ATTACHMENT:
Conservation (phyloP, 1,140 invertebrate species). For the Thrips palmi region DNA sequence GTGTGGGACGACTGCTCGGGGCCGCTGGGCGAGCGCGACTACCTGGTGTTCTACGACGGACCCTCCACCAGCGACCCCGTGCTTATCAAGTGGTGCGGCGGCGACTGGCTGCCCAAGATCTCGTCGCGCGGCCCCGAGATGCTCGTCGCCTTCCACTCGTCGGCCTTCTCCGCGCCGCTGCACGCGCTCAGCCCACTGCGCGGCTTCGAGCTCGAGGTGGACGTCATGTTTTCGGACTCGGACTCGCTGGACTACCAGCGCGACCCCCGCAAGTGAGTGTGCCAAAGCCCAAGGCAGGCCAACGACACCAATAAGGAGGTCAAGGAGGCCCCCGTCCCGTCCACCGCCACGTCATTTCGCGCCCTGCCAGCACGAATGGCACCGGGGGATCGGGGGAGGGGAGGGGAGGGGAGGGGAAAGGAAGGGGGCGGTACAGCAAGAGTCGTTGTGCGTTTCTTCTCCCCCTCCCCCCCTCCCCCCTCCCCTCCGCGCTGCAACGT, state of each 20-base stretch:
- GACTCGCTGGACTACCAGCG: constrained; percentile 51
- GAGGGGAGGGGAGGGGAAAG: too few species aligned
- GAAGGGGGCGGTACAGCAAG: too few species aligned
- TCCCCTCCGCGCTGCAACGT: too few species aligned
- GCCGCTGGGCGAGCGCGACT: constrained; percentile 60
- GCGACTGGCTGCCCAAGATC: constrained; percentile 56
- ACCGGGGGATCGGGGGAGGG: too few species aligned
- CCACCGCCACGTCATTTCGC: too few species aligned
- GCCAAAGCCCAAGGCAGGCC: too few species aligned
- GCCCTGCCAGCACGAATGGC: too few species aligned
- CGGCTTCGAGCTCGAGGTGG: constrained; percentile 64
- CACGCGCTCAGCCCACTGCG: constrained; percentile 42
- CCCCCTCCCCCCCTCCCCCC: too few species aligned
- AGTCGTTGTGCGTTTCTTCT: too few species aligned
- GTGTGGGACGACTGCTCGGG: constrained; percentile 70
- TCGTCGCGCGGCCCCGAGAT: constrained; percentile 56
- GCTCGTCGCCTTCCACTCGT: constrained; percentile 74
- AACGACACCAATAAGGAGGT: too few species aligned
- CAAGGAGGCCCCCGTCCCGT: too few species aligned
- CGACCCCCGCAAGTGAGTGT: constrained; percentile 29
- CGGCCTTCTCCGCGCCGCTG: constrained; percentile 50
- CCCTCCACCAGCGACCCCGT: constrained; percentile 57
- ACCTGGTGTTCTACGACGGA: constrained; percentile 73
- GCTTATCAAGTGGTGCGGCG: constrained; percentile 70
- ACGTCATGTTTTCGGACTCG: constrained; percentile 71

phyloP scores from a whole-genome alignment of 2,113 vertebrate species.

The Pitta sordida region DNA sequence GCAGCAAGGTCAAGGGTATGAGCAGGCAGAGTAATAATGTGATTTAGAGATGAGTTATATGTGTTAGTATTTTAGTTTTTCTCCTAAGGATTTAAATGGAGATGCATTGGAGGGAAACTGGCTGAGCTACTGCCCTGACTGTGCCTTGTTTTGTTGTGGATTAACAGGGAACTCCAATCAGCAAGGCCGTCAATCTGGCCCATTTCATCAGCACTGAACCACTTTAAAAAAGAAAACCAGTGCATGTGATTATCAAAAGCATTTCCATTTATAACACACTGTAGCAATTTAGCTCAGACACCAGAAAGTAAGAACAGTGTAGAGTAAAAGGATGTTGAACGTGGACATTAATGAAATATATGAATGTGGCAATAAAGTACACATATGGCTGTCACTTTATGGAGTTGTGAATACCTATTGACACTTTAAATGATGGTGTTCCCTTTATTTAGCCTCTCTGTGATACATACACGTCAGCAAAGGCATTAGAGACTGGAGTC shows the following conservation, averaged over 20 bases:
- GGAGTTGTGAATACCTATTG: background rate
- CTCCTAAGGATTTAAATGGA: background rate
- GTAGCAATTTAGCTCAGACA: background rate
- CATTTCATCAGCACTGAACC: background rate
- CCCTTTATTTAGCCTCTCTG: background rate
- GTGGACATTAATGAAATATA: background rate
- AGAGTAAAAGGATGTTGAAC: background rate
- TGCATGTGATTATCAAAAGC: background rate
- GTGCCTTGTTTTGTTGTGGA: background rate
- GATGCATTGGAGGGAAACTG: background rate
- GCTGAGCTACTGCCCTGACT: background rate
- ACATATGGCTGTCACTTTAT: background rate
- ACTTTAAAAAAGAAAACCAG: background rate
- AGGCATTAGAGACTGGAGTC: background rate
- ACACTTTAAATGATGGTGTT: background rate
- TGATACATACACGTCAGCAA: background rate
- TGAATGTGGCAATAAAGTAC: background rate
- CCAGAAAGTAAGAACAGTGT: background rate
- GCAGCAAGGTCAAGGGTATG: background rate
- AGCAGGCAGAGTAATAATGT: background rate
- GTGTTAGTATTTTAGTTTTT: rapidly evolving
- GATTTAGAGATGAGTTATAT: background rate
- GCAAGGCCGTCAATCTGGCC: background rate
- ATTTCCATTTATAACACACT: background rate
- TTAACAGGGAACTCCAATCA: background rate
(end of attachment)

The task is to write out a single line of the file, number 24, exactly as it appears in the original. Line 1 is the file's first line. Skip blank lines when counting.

- ACCTGGTGTTCTACGACGGA: constrained; percentile 73